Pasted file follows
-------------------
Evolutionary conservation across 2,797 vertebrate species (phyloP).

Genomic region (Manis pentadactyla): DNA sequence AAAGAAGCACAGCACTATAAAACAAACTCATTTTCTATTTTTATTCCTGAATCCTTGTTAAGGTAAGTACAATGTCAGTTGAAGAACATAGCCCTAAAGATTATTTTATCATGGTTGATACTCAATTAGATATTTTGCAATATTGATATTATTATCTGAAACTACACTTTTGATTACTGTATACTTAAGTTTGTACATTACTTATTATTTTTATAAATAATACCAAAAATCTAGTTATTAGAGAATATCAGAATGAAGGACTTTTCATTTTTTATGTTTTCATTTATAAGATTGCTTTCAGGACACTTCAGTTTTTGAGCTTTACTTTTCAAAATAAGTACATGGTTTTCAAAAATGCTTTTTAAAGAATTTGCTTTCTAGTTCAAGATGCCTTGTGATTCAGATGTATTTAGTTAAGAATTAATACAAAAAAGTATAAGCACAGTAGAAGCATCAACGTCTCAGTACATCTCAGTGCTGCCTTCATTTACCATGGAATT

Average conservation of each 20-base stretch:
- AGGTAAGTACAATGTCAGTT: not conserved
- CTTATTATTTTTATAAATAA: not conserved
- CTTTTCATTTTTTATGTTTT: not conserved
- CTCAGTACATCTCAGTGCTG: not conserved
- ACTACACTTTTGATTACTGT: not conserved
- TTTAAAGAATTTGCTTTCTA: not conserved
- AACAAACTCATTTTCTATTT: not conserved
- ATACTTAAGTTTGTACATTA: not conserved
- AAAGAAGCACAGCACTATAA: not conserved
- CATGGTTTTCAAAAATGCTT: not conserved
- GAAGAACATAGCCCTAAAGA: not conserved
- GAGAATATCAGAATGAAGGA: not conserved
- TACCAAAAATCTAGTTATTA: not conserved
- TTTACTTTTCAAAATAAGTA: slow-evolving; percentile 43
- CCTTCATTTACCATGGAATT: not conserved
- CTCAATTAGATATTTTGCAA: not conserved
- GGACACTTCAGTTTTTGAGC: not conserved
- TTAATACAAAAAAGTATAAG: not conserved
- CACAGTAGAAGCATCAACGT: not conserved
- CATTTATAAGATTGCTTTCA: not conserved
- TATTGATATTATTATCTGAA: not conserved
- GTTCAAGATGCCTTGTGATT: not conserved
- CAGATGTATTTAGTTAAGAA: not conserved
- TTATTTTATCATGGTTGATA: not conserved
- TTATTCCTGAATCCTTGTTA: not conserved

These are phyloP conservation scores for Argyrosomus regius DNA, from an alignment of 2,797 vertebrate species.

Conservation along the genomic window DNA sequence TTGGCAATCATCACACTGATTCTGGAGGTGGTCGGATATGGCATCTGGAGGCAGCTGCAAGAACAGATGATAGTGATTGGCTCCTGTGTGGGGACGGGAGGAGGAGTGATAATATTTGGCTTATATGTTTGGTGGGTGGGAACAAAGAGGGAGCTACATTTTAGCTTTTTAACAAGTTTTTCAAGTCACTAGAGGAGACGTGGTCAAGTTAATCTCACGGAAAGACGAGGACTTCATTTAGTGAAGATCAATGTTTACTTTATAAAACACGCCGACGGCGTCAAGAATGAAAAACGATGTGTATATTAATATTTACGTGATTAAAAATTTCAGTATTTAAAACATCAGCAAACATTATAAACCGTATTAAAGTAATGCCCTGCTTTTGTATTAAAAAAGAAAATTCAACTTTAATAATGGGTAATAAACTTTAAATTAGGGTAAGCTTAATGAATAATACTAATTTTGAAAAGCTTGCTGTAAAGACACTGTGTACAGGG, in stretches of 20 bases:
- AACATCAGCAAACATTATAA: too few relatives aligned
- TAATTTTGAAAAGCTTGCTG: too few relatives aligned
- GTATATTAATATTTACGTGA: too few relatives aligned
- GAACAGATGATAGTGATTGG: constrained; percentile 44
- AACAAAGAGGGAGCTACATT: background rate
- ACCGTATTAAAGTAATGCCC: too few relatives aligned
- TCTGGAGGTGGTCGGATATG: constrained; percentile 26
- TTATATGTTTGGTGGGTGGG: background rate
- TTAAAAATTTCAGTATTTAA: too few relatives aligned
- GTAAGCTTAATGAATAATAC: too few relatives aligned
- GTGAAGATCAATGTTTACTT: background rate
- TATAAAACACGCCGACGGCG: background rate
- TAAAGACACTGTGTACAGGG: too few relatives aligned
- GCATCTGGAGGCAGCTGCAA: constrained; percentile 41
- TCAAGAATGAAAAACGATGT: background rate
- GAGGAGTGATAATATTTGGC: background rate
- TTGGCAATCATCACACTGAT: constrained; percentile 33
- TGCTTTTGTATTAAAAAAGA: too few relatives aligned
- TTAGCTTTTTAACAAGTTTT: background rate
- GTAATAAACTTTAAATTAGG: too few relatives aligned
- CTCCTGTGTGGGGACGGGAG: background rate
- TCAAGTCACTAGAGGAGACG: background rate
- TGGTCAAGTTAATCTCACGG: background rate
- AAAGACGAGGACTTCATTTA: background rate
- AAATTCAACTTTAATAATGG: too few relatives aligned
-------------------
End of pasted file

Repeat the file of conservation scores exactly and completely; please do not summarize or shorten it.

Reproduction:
Evolutionary conservation across 2,797 vertebrate species (phyloP).

Genomic region (Manis pentadactyla): DNA sequence AAAGAAGCACAGCACTATAAAACAAACTCATTTTCTATTTTTATTCCTGAATCCTTGTTAAGGTAAGTACAATGTCAGTTGAAGAACATAGCCCTAAAGATTATTTTATCATGGTTGATACTCAATTAGATATTTTGCAATATTGATATTATTATCTGAAACTACACTTTTGATTACTGTATACTTAAGTTTGTACATTACTTATTATTTTTATAAATAATACCAAAAATCTAGTTATTAGAGAATATCAGAATGAAGGACTTTTCATTTTTTATGTTTTCATTTATAAGATTGCTTTCAGGACACTTCAGTTTTTGAGCTTTACTTTTCAAAATAAGTACATGGTTTTCAAAAATGCTTTTTAAAGAATTTGCTTTCTAGTTCAAGATGCCTTGTGATTCAGATGTATTTAGTTAAGAATTAATACAAAAAAGTATAAGCACAGTAGAAGCATCAACGTCTCAGTACATCTCAGTGCTGCCTTCATTTACCATGGAATT

Average conservation of each 20-base stretch:
- AGGTAAGTACAATGTCAGTT: not conserved
- CTTATTATTTTTATAAATAA: not conserved
- CTTTTCATTTTTTATGTTTT: not conserved
- CTCAGTACATCTCAGTGCTG: not conserved
- ACTACACTTTTGATTACTGT: not conserved
- TTTAAAGAATTTGCTTTCTA: not conserved
- AACAAACTCATTTTCTATTT: not conserved
- ATACTTAAGTTTGTACATTA: not conserved
- AAAGAAGCACAGCACTATAA: not conserved
- CATGGTTTTCAAAAATGCTT: not conserved
- GAAGAACATAGCCCTAAAGA: not conserved
- GAGAATATCAGAATGAAGGA: not conserved
- TACCAAAAATCTAGTTATTA: not conserved
- TTTACTTTTCAAAATAAGTA: slow-evolving; percentile 43
- CCTTCATTTACCATGGAATT: not conserved
- CTCAATTAGATATTTTGCAA: not conserved
- GGACACTTCAGTTTTTGAGC: not conserved
- TTAATACAAAAAAGTATAAG: not conserved
- CACAGTAGAAGCATCAACGT: not conserved
- CATTTATAAGATTGCTTTCA: not conserved
- TATTGATATTATTATCTGAA: not conserved
- GTTCAAGATGCCTTGTGATT: not conserved
- CAGATGTATTTAGTTAAGAA: not conserved
- TTATTTTATCATGGTTGATA: not conserved
- TTATTCCTGAATCCTTGTTA: not conserved

These are phyloP conservation scores for Argyrosomus regius DNA, from an alignment of 2,797 vertebrate species.

Conservation along the genomic window DNA sequence TTGGCAATCATCACACTGATTCTGGAGGTGGTCGGATATGGCATCTGGAGGCAGCTGCAAGAACAGATGATAGTGATTGGCTCCTGTGTGGGGACGGGAGGAGGAGTGATAATATTTGGCTTATATGTTTGGTGGGTGGGAACAAAGAGGGAGCTACATTTTAGCTTTTTAACAAGTTTTTCAAGTCACTAGAGGAGACGTGGTCAAGTTAATCTCACGGAAAGACGAGGACTTCATTTAGTGAAGATCAATGTTTACTTTATAAAACACGCCGACGGCGTCAAGAATGAAAAACGATGTGTATATTAATATTTACGTGATTAAAAATTTCAGTATTTAAAACATCAGCAAACATTATAAACCGTATTAAAGTAATGCCCTGCTTTTGTATTAAAAAAGAAAATTCAACTTTAATAATGGGTAATAAACTTTAAATTAGGGTAAGCTTAATGAATAATACTAATTTTGAAAAGCTTGCTGTAAAGACACTGTGTACAGGG, in stretches of 20 bases:
- AACATCAGCAAACATTATAA: too few relatives aligned
- TAATTTTGAAAAGCTTGCTG: too few relatives aligned
- GTATATTAATATTTACGTGA: too few relatives aligned
- GAACAGATGATAGTGATTGG: constrained; percentile 44
- AACAAAGAGGGAGCTACATT: background rate
- ACCGTATTAAAGTAATGCCC: too few relatives aligned
- TCTGGAGGTGGTCGGATATG: constrained; percentile 26
- TTATATGTTTGGTGGGTGGG: background rate
- TTAAAAATTTCAGTATTTAA: too few relatives aligned
- GTAAGCTTAATGAATAATAC: too few relatives aligned
- GTGAAGATCAATGTTTACTT: background rate
- TATAAAACACGCCGACGGCG: background rate
- TAAAGACACTGTGTACAGGG: too few relatives aligned
- GCATCTGGAGGCAGCTGCAA: constrained; percentile 41
- TCAAGAATGAAAAACGATGT: background rate
- GAGGAGTGATAATATTTGGC: background rate
- TTGGCAATCATCACACTGAT: constrained; percentile 33
- TGCTTTTGTATTAAAAAAGA: too few relatives aligned
- TTAGCTTTTTAACAAGTTTT: background rate
- GTAATAAACTTTAAATTAGG: too few relatives aligned
- CTCCTGTGTGGGGACGGGAG: background rate
- TCAAGTCACTAGAGGAGACG: background rate
- TGGTCAAGTTAATCTCACGG: background rate
- AAAGACGAGGACTTCATTTA: background rate
- AAATTCAACTTTAATAATGG: too few relatives aligned